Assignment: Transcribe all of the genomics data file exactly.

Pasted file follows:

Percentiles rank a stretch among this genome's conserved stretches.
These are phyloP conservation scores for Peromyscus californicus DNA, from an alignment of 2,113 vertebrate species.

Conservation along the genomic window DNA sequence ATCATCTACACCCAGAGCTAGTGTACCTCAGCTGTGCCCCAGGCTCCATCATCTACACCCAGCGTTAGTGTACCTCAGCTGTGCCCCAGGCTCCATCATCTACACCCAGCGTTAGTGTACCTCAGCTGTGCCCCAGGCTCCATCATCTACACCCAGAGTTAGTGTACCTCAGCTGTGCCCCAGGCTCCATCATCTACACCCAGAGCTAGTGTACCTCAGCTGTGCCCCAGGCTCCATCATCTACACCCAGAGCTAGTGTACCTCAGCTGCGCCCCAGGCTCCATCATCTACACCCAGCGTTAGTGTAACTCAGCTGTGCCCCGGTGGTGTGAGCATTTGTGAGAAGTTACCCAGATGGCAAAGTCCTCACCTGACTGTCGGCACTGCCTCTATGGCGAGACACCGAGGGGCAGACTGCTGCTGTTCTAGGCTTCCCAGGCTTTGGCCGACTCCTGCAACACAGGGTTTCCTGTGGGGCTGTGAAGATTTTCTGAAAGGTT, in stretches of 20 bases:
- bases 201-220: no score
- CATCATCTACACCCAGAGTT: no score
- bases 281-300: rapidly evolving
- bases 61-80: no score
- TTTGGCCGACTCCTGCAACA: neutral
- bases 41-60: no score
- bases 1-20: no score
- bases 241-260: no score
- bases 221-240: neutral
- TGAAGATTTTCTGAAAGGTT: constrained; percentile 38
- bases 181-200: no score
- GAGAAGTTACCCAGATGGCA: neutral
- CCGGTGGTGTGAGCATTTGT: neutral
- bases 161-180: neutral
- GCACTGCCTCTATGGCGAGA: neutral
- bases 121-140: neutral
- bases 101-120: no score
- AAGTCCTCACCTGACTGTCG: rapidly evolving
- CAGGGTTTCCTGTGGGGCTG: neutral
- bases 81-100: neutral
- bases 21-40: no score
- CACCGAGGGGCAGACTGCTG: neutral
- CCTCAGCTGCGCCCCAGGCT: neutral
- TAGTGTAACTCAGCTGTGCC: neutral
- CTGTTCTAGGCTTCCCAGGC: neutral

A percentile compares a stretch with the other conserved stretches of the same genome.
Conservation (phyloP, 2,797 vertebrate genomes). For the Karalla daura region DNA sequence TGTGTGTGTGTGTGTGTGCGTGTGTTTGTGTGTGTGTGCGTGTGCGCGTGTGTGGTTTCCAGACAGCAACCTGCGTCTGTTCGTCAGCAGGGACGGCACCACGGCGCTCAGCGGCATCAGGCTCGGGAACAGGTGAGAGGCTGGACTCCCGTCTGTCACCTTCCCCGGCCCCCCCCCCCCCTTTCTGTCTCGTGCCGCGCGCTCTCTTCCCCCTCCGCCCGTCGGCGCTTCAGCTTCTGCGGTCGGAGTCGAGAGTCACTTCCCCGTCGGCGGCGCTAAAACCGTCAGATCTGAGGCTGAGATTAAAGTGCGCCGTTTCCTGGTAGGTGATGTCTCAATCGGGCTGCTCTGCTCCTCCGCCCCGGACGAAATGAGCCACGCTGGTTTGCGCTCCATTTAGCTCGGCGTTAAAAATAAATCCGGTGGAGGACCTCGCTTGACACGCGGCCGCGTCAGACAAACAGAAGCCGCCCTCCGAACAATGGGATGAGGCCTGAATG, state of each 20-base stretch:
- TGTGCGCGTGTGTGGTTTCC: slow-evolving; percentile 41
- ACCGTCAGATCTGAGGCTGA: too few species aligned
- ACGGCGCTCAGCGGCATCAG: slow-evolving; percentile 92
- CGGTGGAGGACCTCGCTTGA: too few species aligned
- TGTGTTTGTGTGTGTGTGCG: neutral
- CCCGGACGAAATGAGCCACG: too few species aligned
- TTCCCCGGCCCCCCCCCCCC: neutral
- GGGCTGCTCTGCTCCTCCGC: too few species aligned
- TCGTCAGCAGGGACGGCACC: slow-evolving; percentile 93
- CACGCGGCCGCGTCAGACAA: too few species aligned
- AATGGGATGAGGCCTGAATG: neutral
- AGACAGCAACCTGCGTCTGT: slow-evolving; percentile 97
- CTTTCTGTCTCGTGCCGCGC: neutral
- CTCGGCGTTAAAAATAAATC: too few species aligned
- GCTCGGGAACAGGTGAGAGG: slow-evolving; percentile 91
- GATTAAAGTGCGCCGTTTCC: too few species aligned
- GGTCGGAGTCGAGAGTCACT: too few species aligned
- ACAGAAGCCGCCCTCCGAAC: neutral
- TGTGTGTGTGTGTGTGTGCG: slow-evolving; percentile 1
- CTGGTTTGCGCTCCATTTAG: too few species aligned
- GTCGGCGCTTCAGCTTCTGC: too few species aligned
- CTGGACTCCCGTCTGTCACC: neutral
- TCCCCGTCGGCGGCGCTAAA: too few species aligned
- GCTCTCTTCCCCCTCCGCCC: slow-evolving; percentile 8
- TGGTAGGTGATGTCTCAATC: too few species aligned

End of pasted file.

Percentiles rank a stretch among this genome's conserved stretches.
These are phyloP conservation scores for Peromyscus californicus DNA, from an alignment of 2,113 vertebrate species.

Conservation along the genomic window DNA sequence ATCATCTACACCCAGAGCTAGTGTACCTCAGCTGTGCCCCAGGCTCCATCATCTACACCCAGCGTTAGTGTACCTCAGCTGTGCCCCAGGCTCCATCATCTACACCCAGCGTTAGTGTACCTCAGCTGTGCCCCAGGCTCCATCATCTACACCCAGAGTTAGTGTACCTCAGCTGTGCCCCAGGCTCCATCATCTACACCCAGAGCTAGTGTACCTCAGCTGTGCCCCAGGCTCCATCATCTACACCCAGAGCTAGTGTACCTCAGCTGCGCCCCAGGCTCCATCATCTACACCCAGCGTTAGTGTAACTCAGCTGTGCCCCGGTGGTGTGAGCATTTGTGAGAAGTTACCCAGATGGCAAAGTCCTCACCTGACTGTCGGCACTGCCTCTATGGCGAGACACCGAGGGGCAGACTGCTGCTGTTCTAGGCTTCCCAGGCTTTGGCCGACTCCTGCAACACAGGGTTTCCTGTGGGGCTGTGAAGATTTTCTGAAAGGTT, in stretches of 20 bases:
- bases 201-220: no score
- CATCATCTACACCCAGAGTT: no score
- bases 281-300: rapidly evolving
- bases 61-80: no score
- TTTGGCCGACTCCTGCAACA: neutral
- bases 41-60: no score
- bases 1-20: no score
- bases 241-260: no score
- bases 221-240: neutral
- TGAAGATTTTCTGAAAGGTT: constrained; percentile 38
- bases 181-200: no score
- GAGAAGTTACCCAGATGGCA: neutral
- CCGGTGGTGTGAGCATTTGT: neutral
- bases 161-180: neutral
- GCACTGCCTCTATGGCGAGA: neutral
- bases 121-140: neutral
- bases 101-120: no score
- AAGTCCTCACCTGACTGTCG: rapidly evolving
- CAGGGTTTCCTGTGGGGCTG: neutral
- bases 81-100: neutral
- bases 21-40: no score
- CACCGAGGGGCAGACTGCTG: neutral
- CCTCAGCTGCGCCCCAGGCT: neutral
- TAGTGTAACTCAGCTGTGCC: neutral
- CTGTTCTAGGCTTCCCAGGC: neutral

A percentile compares a stretch with the other conserved stretches of the same genome.
Conservation (phyloP, 2,797 vertebrate genomes). For the Karalla daura region DNA sequence TGTGTGTGTGTGTGTGTGCGTGTGTTTGTGTGTGTGTGCGTGTGCGCGTGTGTGGTTTCCAGACAGCAACCTGCGTCTGTTCGTCAGCAGGGACGGCACCACGGCGCTCAGCGGCATCAGGCTCGGGAACAGGTGAGAGGCTGGACTCCCGTCTGTCACCTTCCCCGGCCCCCCCCCCCCCTTTCTGTCTCGTGCCGCGCGCTCTCTTCCCCCTCCGCCCGTCGGCGCTTCAGCTTCTGCGGTCGGAGTCGAGAGTCACTTCCCCGTCGGCGGCGCTAAAACCGTCAGATCTGAGGCTGAGATTAAAGTGCGCCGTTTCCTGGTAGGTGATGTCTCAATCGGGCTGCTCTGCTCCTCCGCCCCGGACGAAATGAGCCACGCTGGTTTGCGCTCCATTTAGCTCGGCGTTAAAAATAAATCCGGTGGAGGACCTCGCTTGACACGCGGCCGCGTCAGACAAACAGAAGCCGCCCTCCGAACAATGGGATGAGGCCTGAATG, state of each 20-base stretch:
- TGTGCGCGTGTGTGGTTTCC: slow-evolving; percentile 41
- ACCGTCAGATCTGAGGCTGA: too few species aligned
- ACGGCGCTCAGCGGCATCAG: slow-evolving; percentile 92
- CGGTGGAGGACCTCGCTTGA: too few species aligned
- TGTGTTTGTGTGTGTGTGCG: neutral
- CCCGGACGAAATGAGCCACG: too few species aligned
- TTCCCCGGCCCCCCCCCCCC: neutral
- GGGCTGCTCTGCTCCTCCGC: too few species aligned
- TCGTCAGCAGGGACGGCACC: slow-evolving; percentile 93
- CACGCGGCCGCGTCAGACAA: too few species aligned
- AATGGGATGAGGCCTGAATG: neutral
- AGACAGCAACCTGCGTCTGT: slow-evolving; percentile 97
- CTTTCTGTCTCGTGCCGCGC: neutral
- CTCGGCGTTAAAAATAAATC: too few species aligned
- GCTCGGGAACAGGTGAGAGG: slow-evolving; percentile 91
- GATTAAAGTGCGCCGTTTCC: too few species aligned
- GGTCGGAGTCGAGAGTCACT: too few species aligned
- ACAGAAGCCGCCCTCCGAAC: neutral
- TGTGTGTGTGTGTGTGTGCG: slow-evolving; percentile 1
- CTGGTTTGCGCTCCATTTAG: too few species aligned
- GTCGGCGCTTCAGCTTCTGC: too few species aligned
- CTGGACTCCCGTCTGTCACC: neutral
- TCCCCGTCGGCGGCGCTAAA: too few species aligned
- GCTCTCTTCCCCCTCCGCCC: slow-evolving; percentile 8
- TGGTAGGTGATGTCTCAATC: too few species aligned